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Wall street journal dating sites

If Facebook is letting its users figure out their interaction, the counterpoint is what's happening with paid dating sites: convergence, as a Journal charticle illustrated.No one site is ever going to really break out of the pack.

In the same vein, e Harmony found itself last summer trying to explain how a 20 percent increase in registrations led to a 33 percent drop in traffic.

The numbers suggest that while singles in search of a match may post a profile, they're not finding who they're looking for.

But as Business Week pointed out, most subscription-based sites have been battling a downward trend for a while.

And since last year, Match.com's traffic has been flat at best.

As Techcrunch notes, does most of its growing these days by buying competing Web sites, rather than reinventing the world's oldest dance.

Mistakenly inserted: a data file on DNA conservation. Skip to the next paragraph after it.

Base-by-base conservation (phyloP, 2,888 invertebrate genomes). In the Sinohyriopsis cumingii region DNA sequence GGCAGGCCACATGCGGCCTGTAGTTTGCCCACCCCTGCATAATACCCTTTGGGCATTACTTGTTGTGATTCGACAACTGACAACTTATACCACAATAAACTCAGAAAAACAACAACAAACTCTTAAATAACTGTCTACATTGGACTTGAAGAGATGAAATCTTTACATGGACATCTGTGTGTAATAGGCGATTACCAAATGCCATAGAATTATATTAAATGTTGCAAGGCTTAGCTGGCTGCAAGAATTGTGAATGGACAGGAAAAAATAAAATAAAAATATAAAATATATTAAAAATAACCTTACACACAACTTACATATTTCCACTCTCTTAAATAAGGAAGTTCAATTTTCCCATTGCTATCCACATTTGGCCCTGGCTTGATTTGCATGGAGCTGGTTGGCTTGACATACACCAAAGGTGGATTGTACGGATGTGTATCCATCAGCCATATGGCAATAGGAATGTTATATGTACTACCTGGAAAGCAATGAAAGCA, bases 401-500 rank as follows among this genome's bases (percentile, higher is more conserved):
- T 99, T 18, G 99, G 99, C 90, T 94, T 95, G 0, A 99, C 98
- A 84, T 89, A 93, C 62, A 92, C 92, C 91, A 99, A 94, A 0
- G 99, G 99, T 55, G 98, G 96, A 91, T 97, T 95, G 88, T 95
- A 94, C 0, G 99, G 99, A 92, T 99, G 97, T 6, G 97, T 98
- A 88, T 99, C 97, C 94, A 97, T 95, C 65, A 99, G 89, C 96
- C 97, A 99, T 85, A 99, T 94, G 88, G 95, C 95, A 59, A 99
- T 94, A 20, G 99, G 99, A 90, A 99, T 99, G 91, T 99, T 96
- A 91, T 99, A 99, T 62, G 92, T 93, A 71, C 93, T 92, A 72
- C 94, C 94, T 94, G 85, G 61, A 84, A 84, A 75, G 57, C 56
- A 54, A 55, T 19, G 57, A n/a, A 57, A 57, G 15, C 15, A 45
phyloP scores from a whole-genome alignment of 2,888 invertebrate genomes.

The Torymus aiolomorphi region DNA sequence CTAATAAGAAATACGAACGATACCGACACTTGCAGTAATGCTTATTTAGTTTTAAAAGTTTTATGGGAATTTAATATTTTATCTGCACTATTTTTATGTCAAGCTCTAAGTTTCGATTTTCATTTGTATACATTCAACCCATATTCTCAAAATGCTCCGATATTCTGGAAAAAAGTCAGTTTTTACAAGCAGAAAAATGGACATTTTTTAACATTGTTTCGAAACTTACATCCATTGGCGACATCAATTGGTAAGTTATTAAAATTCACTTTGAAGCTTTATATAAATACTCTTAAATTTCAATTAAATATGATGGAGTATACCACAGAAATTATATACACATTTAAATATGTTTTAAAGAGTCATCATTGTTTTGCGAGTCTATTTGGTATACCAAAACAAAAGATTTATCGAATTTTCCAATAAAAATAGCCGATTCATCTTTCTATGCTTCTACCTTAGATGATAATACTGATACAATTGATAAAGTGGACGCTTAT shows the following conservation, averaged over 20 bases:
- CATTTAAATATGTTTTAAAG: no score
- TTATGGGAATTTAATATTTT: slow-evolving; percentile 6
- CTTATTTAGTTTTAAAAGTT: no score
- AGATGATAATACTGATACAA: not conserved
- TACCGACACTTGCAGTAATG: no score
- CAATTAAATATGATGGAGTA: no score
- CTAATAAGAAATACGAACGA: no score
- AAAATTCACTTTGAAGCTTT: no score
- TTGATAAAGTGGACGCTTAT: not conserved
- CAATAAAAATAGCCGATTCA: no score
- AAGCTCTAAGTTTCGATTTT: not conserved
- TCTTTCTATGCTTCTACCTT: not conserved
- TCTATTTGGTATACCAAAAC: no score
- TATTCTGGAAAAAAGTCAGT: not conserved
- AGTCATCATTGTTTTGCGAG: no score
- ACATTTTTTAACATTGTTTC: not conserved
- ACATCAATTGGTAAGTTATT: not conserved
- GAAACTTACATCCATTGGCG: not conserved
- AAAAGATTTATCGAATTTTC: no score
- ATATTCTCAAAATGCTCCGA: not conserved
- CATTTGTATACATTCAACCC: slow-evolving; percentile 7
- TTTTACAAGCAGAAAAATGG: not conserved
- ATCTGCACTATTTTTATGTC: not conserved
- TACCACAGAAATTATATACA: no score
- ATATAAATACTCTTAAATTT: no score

is also becoming Yahoo's official personals service, with the portal ditching its homegrown brand.Niche sites like J-date, for Jewish singles, may continue to bust out, but those are not the stuff that online empires are built out of.has claimed to advertisers that it sees a full audience turnover every 6 1/2 months, according to the rate card published by competitor Plenty of Fish.But as in any good arms race, even Frink is now promising that his site can predict whom its users will end up marrying, so he is taking the fight to paid sites' intellectual turf.As free alternatives become even more sophisticated, paid dating sites must contend with the fact that there's no way to force people to pay money to date.EHarmony and own 30 percent of the audience for all dating sites, and, taken together, their recent histories pose a troubling question for both their parent companies and those who prefer "scientific matching" techniques to real-life church socials: Has paid Internet dating peaked? The problem is not that the world runs out of oil or dating partners overnight.The declining quantity of each ingredient threatens the existence of the systems: internal combustion engines and online dating partners.And growth is what the paid online dating business is sorely lacking.There's no question that as the Internet matured, many singles flocked to paid dating sites and made them attractive things to own and build.And yet e Harmony's latest news release can't help but crow about a three-year-old Harris Interactive poll that said, "On average, 236 people are married in the United States every day as a result of being matched by e Harmony." Really?By the latest national marriage figures, that would mean it's driving nearly 4 percent a day.

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